[PAST EVENT] Physics Colloquium - Science under the Populist Gun
For more than half a century science and technology have been the principal drivers of economic growth in the United States. Today, by some estimates they account for as much as 85 percent of the increase in the gross domestic product (GDP). But, while the nation as a whole has prospered economically, a majority of the population has benefitted only marginally. Wage gains have not kept pace with productivity growth, and for more than 15 years manufacturing jobs have suffered from technological displacement. Once thought to be immune to such pressures, service employment has also begun to reflect the march of technology. Automation, artificial intelligence and deep learning ? all stemming from science ? have the potential to play extraordinarily disruptive roles in the future labor force.
The 2010 election sparked the rise of the Tea Party, and the 2014 election transformed an upstart movement into much wider spread of populism. Donald Trump?s success in the 2016 general election and the unexpected strength of Bernie Sanders in the Democratic primary demonstrated the rapid growth of the movement. In reaching the White House, President Trump promised to bring back manufacturing jobs by rewriting trade pacts, imposing tariffs on imported goods and deregulating industry. He has also promised to bring back coal mining by loosening environmental restrictions. He is almost certain to fail in delivering on his jobs promises because his proposed fixes will pale in the face of accelerating technological impacts.
While extensive polling has shown that Americans continue to have warm feelings for science, the survey results also show that the support is shallow. If workers continue to feel the adverse effects of technology on the job market, there is a significant potential for a backlash against technology. The science community needs to prepare itself for that possibility by engaging with the public more effectively and helping social scientists and lawmakers to develop policies that mitigate the adverse impacts of technology on the American workforce.
Michael S. Lubell is the Mark W. Zemansky Professor of Physics at the City College of the City University of New York (CCNY). Dr. Lubell earned his B.A. (1963) from Columbia University, and his M.S. (1965) and Ph.D. (1969) from Yale University. He was a member of the Yale faculty from 1971 to 1980, where his academic activities included directing the Combined Sciences Program. He joined the Physics Department at CCNY in 1980, where he served as Department Chair from 1999 to 2006. He also served as Director of Public Affairs of The American Physical Society (APS) from 1994 to 2016. He has held fellowships from the U.S. Atomic Energy Commission, the National Science Foundation, the Alfred P. Sloan Foundation and the Deutscher Akademischer Austausch Dienst. He has also held concurrent positions at Brookhaven National Laboratory, the University of Texas-Austin, the Santa Barbara (Kavli) Institute of Theoretical Physics and Universit?t Bielefeld. He is a Fellow of the American Physical Society (APS) and the American Association for the Advancement of Science, and his biography appears in Who?s Who in America, Who?s Who in the World, Who?s Who in Science and Engineering and Who?s Who in American Education.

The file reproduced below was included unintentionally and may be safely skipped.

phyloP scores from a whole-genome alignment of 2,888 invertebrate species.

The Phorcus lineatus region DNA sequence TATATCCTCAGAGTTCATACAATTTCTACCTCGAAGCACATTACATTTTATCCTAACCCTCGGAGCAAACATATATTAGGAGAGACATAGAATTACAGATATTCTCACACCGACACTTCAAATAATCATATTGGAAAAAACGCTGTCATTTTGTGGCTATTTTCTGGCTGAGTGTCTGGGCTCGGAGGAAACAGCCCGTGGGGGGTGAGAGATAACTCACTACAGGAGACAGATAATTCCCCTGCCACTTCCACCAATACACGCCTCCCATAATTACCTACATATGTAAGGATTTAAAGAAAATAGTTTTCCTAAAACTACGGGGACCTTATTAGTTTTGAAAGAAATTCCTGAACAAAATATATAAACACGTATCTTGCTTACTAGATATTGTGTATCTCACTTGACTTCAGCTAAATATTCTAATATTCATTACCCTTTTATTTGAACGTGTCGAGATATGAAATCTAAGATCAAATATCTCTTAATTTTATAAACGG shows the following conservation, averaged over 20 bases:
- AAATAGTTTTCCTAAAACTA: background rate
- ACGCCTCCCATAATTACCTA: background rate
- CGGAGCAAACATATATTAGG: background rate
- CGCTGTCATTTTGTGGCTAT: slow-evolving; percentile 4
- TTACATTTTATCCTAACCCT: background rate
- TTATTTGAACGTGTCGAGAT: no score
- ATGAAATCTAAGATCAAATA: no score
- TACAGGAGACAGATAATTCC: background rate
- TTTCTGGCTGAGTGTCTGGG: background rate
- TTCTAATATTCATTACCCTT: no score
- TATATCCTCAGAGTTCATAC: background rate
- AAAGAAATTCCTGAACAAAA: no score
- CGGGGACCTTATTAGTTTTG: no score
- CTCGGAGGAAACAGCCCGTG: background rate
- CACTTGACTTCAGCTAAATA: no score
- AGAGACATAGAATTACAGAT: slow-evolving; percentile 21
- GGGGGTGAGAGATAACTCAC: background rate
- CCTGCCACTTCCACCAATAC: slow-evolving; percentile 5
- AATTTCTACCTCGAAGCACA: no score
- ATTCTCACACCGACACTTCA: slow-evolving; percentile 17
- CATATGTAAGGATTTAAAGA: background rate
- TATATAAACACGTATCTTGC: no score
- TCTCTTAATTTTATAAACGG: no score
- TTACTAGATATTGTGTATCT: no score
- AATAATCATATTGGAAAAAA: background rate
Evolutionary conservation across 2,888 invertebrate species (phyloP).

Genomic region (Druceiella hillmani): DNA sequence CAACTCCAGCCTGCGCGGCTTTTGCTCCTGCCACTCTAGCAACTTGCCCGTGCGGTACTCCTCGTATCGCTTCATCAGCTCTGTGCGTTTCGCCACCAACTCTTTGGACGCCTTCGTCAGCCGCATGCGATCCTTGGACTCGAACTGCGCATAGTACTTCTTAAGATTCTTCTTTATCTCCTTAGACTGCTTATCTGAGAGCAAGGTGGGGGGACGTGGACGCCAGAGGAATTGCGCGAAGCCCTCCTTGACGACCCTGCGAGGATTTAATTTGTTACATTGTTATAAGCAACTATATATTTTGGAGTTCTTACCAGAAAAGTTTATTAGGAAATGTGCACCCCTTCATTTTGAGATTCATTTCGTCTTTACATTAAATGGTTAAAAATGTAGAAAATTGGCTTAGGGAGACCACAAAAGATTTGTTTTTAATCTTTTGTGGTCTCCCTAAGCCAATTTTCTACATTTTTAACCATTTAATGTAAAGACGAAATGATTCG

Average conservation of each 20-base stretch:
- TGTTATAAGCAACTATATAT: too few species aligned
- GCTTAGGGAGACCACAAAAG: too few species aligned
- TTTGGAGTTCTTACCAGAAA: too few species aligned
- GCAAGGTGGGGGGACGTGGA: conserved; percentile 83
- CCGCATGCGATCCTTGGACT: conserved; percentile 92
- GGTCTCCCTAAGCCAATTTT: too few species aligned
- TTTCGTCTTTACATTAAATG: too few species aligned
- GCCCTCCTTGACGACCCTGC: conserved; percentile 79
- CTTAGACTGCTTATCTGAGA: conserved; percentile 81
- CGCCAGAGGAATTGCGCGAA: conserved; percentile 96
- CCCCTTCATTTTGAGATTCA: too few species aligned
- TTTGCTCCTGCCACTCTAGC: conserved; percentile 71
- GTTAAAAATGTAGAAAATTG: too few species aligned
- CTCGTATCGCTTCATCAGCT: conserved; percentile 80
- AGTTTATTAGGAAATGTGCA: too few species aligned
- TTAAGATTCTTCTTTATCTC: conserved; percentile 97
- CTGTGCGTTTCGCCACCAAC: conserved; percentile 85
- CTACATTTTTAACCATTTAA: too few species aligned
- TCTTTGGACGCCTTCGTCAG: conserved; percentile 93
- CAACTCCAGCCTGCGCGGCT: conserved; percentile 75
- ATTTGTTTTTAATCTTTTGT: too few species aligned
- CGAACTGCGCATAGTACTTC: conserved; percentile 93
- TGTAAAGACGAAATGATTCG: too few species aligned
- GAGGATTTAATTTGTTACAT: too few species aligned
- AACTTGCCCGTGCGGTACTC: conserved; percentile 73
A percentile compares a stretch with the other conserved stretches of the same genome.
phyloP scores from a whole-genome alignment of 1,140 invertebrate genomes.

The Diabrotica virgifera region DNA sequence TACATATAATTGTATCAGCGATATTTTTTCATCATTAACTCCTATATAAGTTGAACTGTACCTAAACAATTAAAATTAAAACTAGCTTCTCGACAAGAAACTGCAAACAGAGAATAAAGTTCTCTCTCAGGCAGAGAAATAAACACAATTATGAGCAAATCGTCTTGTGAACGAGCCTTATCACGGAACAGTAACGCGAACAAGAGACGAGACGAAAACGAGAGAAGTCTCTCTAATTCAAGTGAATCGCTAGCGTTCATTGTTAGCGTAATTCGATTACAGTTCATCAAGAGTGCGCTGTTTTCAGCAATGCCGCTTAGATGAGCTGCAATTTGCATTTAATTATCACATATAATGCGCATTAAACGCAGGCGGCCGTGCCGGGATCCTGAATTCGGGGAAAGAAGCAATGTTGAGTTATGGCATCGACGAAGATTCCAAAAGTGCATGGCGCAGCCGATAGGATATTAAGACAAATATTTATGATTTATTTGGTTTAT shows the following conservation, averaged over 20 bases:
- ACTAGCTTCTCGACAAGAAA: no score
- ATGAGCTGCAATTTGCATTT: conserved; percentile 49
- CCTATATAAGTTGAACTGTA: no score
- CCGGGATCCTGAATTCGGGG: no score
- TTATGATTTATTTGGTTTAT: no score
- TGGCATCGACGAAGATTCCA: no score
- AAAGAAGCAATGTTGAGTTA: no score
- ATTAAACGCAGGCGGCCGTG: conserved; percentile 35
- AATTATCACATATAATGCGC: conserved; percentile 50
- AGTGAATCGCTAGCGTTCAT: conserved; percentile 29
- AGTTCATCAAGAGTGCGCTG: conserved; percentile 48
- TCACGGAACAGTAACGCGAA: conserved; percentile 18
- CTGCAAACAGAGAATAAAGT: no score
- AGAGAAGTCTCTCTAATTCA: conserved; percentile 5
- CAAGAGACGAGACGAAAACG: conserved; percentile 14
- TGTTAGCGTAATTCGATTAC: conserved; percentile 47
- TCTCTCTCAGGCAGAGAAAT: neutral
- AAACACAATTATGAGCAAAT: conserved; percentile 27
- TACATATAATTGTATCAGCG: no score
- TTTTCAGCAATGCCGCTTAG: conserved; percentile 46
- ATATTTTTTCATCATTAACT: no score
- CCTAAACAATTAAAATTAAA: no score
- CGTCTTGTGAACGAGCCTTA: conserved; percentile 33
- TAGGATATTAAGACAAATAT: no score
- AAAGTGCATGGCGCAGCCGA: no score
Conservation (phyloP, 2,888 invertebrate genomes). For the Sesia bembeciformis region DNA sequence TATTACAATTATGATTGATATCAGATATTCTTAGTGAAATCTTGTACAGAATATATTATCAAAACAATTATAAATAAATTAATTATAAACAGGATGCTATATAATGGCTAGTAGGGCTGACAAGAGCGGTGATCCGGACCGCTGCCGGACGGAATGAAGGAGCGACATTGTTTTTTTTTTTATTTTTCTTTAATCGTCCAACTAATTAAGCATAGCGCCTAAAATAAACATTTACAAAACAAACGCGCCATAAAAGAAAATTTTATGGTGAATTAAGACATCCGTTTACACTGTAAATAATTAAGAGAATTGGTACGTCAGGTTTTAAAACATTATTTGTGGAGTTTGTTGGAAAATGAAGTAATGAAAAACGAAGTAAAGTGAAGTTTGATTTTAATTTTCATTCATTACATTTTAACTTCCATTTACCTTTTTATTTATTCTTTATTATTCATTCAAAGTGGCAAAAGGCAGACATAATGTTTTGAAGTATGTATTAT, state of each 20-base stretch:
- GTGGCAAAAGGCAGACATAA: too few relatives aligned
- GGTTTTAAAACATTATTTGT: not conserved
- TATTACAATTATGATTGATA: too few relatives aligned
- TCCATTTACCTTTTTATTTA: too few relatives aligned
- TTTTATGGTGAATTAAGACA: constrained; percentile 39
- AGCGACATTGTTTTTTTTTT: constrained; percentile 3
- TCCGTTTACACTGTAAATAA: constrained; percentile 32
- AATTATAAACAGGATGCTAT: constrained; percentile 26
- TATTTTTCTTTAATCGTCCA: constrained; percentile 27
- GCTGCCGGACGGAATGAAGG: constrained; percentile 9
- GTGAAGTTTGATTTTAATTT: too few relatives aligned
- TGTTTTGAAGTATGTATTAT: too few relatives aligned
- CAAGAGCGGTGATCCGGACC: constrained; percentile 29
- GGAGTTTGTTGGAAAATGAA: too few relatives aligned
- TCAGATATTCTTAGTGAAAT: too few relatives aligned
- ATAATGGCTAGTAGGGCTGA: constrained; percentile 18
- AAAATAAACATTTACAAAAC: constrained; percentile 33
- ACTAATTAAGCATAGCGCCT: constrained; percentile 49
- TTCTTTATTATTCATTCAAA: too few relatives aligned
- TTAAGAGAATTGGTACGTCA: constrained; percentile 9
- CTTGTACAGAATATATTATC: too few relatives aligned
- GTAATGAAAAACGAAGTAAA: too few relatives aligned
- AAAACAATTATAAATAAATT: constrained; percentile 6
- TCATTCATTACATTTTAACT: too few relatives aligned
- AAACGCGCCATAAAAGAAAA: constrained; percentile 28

Dr. Lubell's publications comprise more than 250 articles and abstracts in scientific journals and books covering subjects in the fields of high-energy physics, nuclear physics, atomic, molecular and optical (AMO) physics, energy research and science policy. His use of polarized electrons to probe fundamental processes in atoms, nuclei and nucleons is internationally known. His science research interests now center on AMO studies of quantum chaos and simple molecular systems and energy efficiency. He has taught a wide variety of undergraduate and graduate physics courses at Yale and CCNY, as well as a very popular introductory astronomy course and equally popular seminars on science, science policy and politics.
He has delivered more than 150 invited lectures and has appeared often on radio and TV in North America and Europe. He is one of the experts most frequently quoted by the national and scientific media on science policy issues. He is also credited as being one of the pioneers of science advocacy in Washington and is regarded as one of its most effective practitioners. He has served on many scientific advisory committees inside and outside government. Dr. Lubell has also been a newspaper columnist and opinion contributor for more than 25 years, writing for the former Brooks Community Newspapers (now part of the Hearst Connecticut Media Group) APS News, Roll Call and The Hill. He has been active in local, state and national politics for more than four decades and has served as an advisor to members of Congress and state and national officials. He is currently working on science and technology policy book, ?The Science and Technology Maze: A Roadmap for Modern American Life,? scheduled for publication in late 2017.